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1812

TO THE RIGHT HONOURABLE

WILLIAM CONYNGHAM PLUNKET.

IN placing at the head of these sheets, a name, to which the respect and the admiration of the Public have attached so much celebrity; and in avowing, at the same time, that I have selected the name of a Friend, with whom I have been united, almost from childhood, in the closest habits of intimacy; I am aware, that I subject myself to the imputation of acting as much from a motive of pride, as from a sentiment of af. fection. I admit the imputation to be wellfounded. To enjoy the happiness of such a Friend, and not to exult in the possession, would be not to deserve it. It is a pride, which, I trust, may be indulged in without blame; and the distinction of having been associated with a character, so transcendently eminent for private worth, for public virtue, and for intellectual endowments, I shall always regard as one of the most honourable circumstances of my life.

But, independently of these considerations, the very nature of my subject supplies a reason for the choice which I have made, For I know not, in truth, to whom I could, with greater propriety, inscribe a work, whose chief end is to expose false reasoning and to maintain true religion, than to one, in whom the powers of just reasoning are so conspicuously displayed, and by whom the great principles of religion are so sincerely. reverenced.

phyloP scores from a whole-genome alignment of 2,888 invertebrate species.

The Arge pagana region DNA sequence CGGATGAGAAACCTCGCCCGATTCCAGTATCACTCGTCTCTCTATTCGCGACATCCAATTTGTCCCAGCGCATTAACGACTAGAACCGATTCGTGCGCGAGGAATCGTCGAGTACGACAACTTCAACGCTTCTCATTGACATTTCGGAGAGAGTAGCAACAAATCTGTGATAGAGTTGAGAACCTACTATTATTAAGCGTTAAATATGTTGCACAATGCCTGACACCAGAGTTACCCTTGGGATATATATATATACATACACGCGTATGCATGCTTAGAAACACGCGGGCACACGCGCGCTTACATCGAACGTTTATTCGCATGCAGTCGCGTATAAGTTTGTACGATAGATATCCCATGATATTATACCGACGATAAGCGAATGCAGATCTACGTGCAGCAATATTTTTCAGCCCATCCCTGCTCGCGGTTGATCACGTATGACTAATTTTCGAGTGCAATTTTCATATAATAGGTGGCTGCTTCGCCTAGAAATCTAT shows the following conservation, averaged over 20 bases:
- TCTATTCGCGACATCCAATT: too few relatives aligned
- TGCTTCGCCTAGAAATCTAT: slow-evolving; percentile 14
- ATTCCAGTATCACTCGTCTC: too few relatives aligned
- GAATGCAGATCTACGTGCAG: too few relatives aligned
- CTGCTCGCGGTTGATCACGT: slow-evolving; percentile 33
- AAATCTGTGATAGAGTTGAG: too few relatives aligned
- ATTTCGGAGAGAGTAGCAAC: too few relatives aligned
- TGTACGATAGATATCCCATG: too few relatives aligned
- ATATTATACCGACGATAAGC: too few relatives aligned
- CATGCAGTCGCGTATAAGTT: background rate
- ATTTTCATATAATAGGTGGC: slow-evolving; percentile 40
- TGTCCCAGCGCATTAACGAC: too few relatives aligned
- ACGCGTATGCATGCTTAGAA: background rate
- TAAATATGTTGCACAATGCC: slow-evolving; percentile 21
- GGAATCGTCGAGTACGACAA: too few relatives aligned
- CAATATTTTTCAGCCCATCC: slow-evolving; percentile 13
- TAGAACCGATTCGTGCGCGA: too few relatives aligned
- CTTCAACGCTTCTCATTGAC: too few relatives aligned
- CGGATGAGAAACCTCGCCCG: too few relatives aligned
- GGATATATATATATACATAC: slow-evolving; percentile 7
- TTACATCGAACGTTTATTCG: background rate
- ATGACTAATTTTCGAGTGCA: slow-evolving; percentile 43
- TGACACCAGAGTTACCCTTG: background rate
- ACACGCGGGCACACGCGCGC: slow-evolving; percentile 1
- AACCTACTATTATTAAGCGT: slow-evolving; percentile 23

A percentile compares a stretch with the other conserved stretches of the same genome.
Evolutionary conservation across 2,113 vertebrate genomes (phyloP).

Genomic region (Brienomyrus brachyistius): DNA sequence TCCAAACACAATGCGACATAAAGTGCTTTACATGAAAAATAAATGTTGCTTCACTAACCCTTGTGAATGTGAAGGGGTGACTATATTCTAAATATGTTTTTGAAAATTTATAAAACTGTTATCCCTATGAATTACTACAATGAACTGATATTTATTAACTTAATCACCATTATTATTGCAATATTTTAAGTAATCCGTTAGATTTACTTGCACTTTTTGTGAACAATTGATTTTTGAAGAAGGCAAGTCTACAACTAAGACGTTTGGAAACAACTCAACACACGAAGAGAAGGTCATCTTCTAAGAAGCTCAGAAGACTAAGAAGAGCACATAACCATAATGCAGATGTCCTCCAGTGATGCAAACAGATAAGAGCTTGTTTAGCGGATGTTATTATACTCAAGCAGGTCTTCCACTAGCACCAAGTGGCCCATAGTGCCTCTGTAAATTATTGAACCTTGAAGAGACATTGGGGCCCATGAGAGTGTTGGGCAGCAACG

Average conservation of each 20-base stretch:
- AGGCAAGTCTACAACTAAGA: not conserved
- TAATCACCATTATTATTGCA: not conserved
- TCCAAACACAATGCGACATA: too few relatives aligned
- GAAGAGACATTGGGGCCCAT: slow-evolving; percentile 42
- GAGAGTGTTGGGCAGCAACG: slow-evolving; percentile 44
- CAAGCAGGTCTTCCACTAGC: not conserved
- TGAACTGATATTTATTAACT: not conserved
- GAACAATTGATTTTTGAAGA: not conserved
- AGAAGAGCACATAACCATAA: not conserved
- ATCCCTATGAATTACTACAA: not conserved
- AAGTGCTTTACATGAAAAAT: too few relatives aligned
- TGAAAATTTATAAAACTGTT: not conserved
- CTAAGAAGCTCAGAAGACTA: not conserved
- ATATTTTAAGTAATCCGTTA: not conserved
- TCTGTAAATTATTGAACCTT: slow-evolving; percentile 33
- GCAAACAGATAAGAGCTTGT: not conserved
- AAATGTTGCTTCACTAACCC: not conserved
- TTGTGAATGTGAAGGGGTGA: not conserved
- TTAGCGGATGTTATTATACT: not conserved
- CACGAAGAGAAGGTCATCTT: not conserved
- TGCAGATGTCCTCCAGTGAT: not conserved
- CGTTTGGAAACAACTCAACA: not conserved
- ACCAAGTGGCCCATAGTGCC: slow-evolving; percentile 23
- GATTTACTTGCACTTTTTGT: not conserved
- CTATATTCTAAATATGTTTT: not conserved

With these views, I trust, that I shall stand excused by you, my dear Sir, in have ing, without your knowledge, thus availed myself of the credit of your name. The following treatise, in which so many additions have been made to a former publication, as in some measure to entitle it to the appellaţion of a new work, I submit to your judge ment: well satisfied, that if it meet your approbation, it will not find an unfavourable reception from the public.

I am, my dear Sir,

With the truest attachment,
Your affectionate Friend and Servant,

THE AUTHOR. Trinity College, Dublin,

Sept. 21, 1808.

Vol. I.

· No. IX.-On the granting of the divine forgiveness

through a Mediator or Intercessor ............. 140

No. X.-On UNITARIANS, or Rational Dissenters .. 148

No. XI.- On the distinction between UNITARIANs and

SOCINIANS ..........

............ 150

No. XII.-On the corruption of man's natural state .. 154

No. XIII.-On the misrepresentation of the doctrine of

Atonement by Unitarians .... ........ 171

No. XIV. On the disrespect of Scripture manifested

by Unitarian Writers ...................... 173

No. XV.-On the Heathen notions of merit entertained

by Unitarians ............................ 178

No. XVI.-On Dr. Joun Taylor's scheme of Atone.

ment .......

.............. 181

No. XVII.-The doctrine of Atonement falsely charg-

ed with the presumption of pronouncing on the

necessity of Christ's death ................... 188

No. XVIII—On the mode of reasoning, whereby the

sufficiency of good works without mediation is at.

tempted to be defended from Scripture ......... 194

No. XIX.—The want of a discoverable connexion be..

tween the means and the end, equally applies to

edery Scheme of Atonement ....... ....... 199

No. XX.-On the Scripture phrase of our being recon.

ciled to God ........

No. XXI.—On the true distinction between the laying

aside our enmity to God, and being reconciled to

God .................................... 207

No. XXII.-On the proofs from Scripture, that the

Sinner is the object of the Divine displeasure .... 208

No. XXIII.--Instance from the book of Job, of Sacri.

fice being prescribed, to avert God's Anger ...... 21%

No. XXIV.-On the Attribute of the DIVINE JUS.

TICE ....... .............................214

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